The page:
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CMA Thinker

Searching for a Masterpiece: Exploring the CMA’s New Collection Online

By: Jane Alexander, Chief Digital Information Officer

The CMA’s cross-departmental Collection Information Team launched the new Collection Online in September. As part of the initiative to make artwork information universally available, every layer of the visitor’s online experience was scrutinized to create a powerful search that removes barriers, helping users engage easily and intimately with the collection. Read more about this project from Jane Alexander, the CMA’s chief digital information officer, in the essay below.

When was the last time you looked at the CMA’s collection from your smartphone, an airplane, or the comfort of home? You can now access more than 61,000 artwork records, including those of some of the world’s most beloved paintings and sculptures, like never before. Dive deep into the provenance of J. M. W. Turner’s The Burning of the Houses of Lords and Commons. Zoom in on every detail of the boxing match in George Bellows’s Stag at Sharkey’s. Watch videos explaining the story of creation and destruction depicted in the statue Nataraja, Shiva as the Lord of Dance. Select alternate views for Bamboo, Rocks and Lonely Orchids to easily examine the handscroll’s intricate images and writing.

Earlier this year, director William Griswold introduced the CMA’s Open Access initiative as a logical and exciting outgrowth of the CMA’s mission to create transformative experiences through art, for the benefit of all the people forever. In addition to around 30,000 images of public-domain artworks, metadata relevant to more than 61,000 records is available without restriction, whether the works are in the public domain or under copyright. Objects are now linked to brand-new content, from videos to 3-D models, all within a sleek modern framework.

Striving to bring the best digital experience, the new Collection Online focuses on features that have never been implemented. Among these, the search function considers general users’ familiarity with Google-like searches as well as scholars’ needs, while the auto-complete accounts for common errors such as missing diacritics and misspellings. We’ve also implemented Microsoft’s Azure Search — an AI-powered cloud service — that ranks suggestions based on the noteworthiness of the search term itself, so more popular artists or artworks are suggested first. Often a user sees what they’re looking for before completing a search, and popular artworks are pushed toward the top. A search for “twilight,” for example, returns Twilight in the Wilderness as the first result despite other artworks having a close textual match.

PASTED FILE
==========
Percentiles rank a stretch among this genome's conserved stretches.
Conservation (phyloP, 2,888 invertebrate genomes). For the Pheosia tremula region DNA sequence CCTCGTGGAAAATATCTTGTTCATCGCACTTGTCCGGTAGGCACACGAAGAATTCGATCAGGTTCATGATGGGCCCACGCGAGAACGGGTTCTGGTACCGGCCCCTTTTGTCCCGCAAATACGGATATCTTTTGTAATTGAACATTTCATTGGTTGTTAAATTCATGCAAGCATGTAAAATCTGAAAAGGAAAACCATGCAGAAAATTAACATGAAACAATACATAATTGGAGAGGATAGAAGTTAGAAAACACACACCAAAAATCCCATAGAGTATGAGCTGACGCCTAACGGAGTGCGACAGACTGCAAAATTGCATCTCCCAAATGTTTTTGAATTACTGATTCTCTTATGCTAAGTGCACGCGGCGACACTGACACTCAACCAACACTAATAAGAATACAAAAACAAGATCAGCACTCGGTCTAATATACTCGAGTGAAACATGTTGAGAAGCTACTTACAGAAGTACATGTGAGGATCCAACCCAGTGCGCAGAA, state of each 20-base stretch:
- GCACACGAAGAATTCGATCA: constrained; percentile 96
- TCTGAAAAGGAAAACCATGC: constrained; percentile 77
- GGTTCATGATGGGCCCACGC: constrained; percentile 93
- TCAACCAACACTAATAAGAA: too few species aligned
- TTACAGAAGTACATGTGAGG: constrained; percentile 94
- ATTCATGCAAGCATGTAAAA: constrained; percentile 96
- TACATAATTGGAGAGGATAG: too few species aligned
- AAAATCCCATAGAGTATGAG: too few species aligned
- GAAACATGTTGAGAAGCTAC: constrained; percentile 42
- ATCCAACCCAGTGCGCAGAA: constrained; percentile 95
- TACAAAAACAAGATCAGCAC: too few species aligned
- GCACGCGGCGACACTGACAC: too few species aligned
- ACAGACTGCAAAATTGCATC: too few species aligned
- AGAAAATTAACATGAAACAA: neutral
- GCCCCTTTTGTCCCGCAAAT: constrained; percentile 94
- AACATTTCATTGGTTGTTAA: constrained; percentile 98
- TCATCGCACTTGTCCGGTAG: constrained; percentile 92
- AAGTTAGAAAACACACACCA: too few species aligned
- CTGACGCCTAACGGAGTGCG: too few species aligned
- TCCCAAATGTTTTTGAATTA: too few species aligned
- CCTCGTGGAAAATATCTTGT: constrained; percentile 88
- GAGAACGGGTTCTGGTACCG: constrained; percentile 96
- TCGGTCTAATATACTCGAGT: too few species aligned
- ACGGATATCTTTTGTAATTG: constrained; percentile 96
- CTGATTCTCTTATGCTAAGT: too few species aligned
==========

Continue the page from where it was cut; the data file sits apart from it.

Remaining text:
Unlike any other museum’s online collection, all components of a multipart artwork are searchable. A search for ‘tea service’ provides the option to toggle between viewing individual tea-cups, pots, and trays, or viewing the ‘cover record’ — an image of the set as a whole.

When searching for a particular subject — such as “Madonna” — each page of a book, side of a coin, or part of a set containing that term is returned. Unique pieces of art previously hidden behind the collective of the work now spring into view. These components of larger records can be viewed individually and connected back to information on the whole work.

Did you know you have access to videos relating to 358 artworks? Select the “With videos” option at the top of the search page to enjoy interviews with art historians that highlight captivating interpretive content. This is just one of many options in the new search function. Find what you’re looking for by medium, time period, or gallery number.

We continuously add new content to keep our Collection Online fresh and inspiring. While 10 percent of the collection is on view in our physical galleries at any time, around 90 percent is digitized and available on Collection Online (we plan to be fully digitized by July 2021). We are excited to see how you will use this tool to engage with the collection, find a new favorite, or inspire your next visit.



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